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In Iraq for the long haul

Many of the preconceptions that lay beneath the allied war plan now look flawed, and none more than the vision put forth by President George W. Bush of a short and relatively clean war of liberation. Analysis.

After 12 days of war, the battle maps of Iraq provide some comfort to U.S. and British commanders. Major elements of three U.S. divisions are coiled at the gates of the Iraqi capital; U.S. forces are building strength in the Kurdish-held north; and, in spite of persistent resistance in the south, supplies and reinforcements are getting through. Still, many of the preconceptions that lay beneath the allied war plan now look flawed, and none more than the assumption made by some and encouraged by many in the Bush administration that the war would be a swift, clean “war of liberation.”

“Now that conflict has come, the only way to limit its duration is to apply decisive force,” President Bush said March 19, the eve of war. “And I assure you, this will not be a campaign of half measures, and we will accept no outcome but victory.”

Did the United States apply decisive force? In fact, did Gen. Tommy Franks, the war’s commander, have decisive force available to him and the authorization to unleash it? Franks himself insists he did.

Whatever the initial claims and expectations surrounding this war, a longer conflict presents clear challenges. In interviews with senior military officers as well as political and defense analysts, found broad agreement on the difficulties now facing the United States in a protracted conflict, from damage to the world economy — including America’s — to further alienation of Iraq’s population.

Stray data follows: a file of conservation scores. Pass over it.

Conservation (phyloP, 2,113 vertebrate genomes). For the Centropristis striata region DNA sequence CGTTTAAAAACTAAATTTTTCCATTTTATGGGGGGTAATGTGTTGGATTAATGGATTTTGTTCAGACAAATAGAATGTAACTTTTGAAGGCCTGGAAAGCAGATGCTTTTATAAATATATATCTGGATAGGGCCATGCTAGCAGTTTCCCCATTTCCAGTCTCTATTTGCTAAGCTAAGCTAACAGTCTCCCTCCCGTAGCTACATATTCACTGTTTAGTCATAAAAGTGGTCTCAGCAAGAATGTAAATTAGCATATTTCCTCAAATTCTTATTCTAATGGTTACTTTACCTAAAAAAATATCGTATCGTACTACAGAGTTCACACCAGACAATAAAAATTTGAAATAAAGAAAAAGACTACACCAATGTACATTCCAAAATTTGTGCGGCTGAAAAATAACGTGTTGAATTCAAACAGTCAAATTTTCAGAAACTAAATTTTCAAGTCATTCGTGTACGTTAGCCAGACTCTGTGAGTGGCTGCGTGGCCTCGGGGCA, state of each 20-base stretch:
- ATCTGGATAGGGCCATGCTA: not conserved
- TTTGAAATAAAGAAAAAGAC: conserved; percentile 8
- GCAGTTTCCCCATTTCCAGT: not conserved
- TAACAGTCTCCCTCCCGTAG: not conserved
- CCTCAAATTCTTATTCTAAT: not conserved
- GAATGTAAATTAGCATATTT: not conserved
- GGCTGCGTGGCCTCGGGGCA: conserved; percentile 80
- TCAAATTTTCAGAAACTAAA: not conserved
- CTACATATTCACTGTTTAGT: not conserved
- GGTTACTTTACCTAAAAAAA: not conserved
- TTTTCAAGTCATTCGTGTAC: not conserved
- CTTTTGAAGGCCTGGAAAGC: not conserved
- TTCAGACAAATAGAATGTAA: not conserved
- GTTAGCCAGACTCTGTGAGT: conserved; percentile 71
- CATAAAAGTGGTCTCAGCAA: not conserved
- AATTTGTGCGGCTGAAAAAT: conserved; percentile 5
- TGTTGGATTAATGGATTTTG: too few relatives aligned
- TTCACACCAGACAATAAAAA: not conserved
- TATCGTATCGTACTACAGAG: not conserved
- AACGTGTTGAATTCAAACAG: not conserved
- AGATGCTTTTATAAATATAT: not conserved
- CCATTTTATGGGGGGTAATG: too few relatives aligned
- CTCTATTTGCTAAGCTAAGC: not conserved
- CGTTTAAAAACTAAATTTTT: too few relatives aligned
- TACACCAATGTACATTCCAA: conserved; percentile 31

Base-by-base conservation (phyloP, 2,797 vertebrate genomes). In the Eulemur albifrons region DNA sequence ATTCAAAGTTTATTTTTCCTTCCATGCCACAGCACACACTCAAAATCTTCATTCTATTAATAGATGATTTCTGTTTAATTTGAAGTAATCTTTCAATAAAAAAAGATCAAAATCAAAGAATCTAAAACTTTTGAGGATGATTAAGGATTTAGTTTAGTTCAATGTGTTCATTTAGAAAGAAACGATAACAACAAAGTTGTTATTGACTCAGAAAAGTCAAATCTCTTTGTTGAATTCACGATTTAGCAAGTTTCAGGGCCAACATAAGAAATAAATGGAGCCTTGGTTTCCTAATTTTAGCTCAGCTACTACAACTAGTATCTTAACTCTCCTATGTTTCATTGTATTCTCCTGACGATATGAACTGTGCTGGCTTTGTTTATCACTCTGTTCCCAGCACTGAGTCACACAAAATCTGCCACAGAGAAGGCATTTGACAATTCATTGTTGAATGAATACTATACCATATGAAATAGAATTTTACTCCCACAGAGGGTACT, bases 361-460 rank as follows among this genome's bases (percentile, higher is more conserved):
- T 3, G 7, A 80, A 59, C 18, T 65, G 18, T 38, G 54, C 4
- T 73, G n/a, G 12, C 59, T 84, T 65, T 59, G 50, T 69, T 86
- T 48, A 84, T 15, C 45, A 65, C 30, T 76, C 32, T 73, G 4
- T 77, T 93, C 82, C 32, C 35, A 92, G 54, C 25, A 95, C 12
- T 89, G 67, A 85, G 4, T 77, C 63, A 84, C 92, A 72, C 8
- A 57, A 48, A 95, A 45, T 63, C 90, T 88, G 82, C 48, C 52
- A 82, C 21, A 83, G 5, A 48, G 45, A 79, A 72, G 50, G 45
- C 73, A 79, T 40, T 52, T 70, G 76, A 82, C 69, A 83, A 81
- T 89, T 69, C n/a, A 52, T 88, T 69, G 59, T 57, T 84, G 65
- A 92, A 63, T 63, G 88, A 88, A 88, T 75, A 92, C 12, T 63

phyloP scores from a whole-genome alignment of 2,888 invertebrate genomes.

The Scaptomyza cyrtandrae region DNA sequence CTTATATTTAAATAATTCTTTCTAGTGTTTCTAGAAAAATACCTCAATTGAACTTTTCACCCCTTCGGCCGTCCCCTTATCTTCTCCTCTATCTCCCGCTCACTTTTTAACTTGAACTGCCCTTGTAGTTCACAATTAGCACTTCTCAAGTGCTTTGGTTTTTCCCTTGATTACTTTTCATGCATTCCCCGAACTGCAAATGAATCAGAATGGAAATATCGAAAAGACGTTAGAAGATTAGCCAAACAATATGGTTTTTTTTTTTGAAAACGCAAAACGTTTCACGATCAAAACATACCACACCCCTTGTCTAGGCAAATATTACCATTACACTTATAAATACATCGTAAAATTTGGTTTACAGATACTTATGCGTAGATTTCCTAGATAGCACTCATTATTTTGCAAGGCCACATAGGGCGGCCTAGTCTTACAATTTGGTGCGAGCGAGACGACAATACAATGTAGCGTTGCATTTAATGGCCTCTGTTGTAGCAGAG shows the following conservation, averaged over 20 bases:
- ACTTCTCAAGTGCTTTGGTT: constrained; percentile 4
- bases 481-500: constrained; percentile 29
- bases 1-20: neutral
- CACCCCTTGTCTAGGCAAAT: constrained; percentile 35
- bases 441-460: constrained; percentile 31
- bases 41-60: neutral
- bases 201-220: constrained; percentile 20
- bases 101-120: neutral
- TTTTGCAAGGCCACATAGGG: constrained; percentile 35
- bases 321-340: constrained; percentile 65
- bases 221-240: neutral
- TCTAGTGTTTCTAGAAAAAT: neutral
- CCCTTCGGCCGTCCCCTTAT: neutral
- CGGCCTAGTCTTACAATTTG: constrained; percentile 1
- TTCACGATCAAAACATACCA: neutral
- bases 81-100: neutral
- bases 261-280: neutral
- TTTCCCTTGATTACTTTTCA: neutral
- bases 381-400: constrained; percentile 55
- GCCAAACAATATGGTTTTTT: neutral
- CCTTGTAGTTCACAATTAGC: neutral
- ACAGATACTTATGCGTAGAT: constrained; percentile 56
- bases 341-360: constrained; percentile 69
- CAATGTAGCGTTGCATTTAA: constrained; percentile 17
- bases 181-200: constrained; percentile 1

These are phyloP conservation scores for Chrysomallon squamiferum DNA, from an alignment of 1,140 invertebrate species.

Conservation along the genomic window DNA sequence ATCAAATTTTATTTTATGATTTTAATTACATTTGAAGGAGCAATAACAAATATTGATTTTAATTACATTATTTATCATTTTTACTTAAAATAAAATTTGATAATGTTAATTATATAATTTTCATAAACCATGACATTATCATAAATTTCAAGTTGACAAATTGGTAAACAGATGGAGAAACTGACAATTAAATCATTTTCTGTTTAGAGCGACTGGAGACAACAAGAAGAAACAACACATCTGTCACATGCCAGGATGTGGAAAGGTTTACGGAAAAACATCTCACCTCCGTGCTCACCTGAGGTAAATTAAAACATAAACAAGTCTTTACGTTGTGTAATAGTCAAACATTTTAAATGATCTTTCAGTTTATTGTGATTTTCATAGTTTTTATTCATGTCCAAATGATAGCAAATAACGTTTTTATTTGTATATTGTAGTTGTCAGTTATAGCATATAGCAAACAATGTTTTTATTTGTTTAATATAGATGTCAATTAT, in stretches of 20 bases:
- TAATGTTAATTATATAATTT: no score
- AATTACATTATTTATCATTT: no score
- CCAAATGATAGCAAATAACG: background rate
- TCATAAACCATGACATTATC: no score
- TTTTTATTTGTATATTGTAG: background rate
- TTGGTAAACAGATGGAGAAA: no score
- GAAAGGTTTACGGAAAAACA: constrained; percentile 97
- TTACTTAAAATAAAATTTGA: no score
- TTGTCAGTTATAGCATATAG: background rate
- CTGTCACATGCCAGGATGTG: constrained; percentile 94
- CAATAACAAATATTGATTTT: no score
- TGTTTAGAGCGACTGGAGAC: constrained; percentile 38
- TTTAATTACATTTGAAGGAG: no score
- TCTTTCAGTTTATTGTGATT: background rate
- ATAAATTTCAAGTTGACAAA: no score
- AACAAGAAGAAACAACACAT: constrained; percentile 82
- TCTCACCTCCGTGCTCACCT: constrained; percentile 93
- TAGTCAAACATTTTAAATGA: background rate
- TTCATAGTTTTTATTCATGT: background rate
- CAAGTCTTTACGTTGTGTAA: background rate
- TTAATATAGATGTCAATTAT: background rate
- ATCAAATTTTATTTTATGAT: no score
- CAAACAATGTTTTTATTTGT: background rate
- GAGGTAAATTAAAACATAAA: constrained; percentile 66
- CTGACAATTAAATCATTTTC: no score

Take Najaf, a city of half a million, as an example of how winning hearts and minds becomes increasingly difficult each day the war is fought. The street-to-street, house-to-house fighting needed to neutralize opposition in Najaf has already had a destructive byproduct: alienation of Iraqi civilians. The results are beginning to appear in U.S. media — bloodied children, terrified mothers, destroyed and damaged homes — and the effects cannot be underestimated, experts say.

“Two things create terrorists,” an intelligence official says. “One is misguided ideology. The other is a lust for vengeance.”

With combat wearing on, and tragic errors like Monday’s killings by U.S. troops of a carload of women and children near Najaf, the bitterness toward intended liberators could prove insurmountable.

To date, there is little evidence that Iraqis see the war as one of liberation. British forces fighting around Basra have found it difficult to ascertain whether they are viewed as liberators at the gates or just the latest oppressors.

“I would say the other shoe hasn’t dropped with regard to the question of Iraqis’ loyalties,” a British diplomat says. “Basra’s residents may be furious at being bombed, or they may be furious the allies have not fought harder to liberate them. Or they may genuinely regard an invasion by two foreign armies as an attack on their homeland. It’s simply too early to tell.”

A senior official at U.S. Central Command, interviewed by NBC’s Kelly O’Donnell in Doha, Qatar, Monday, insisted this is not a surprise.

“We let them down in ’91,” the official said, speaking of the first Bush administration’s decision not to prevent Saddam’s regime from crushing a rising by southern Shiites after the Gulf War. “If you’ve been beaten up and beaten down and persecuted, we shouldn’t be surprised that they are waiting to see.”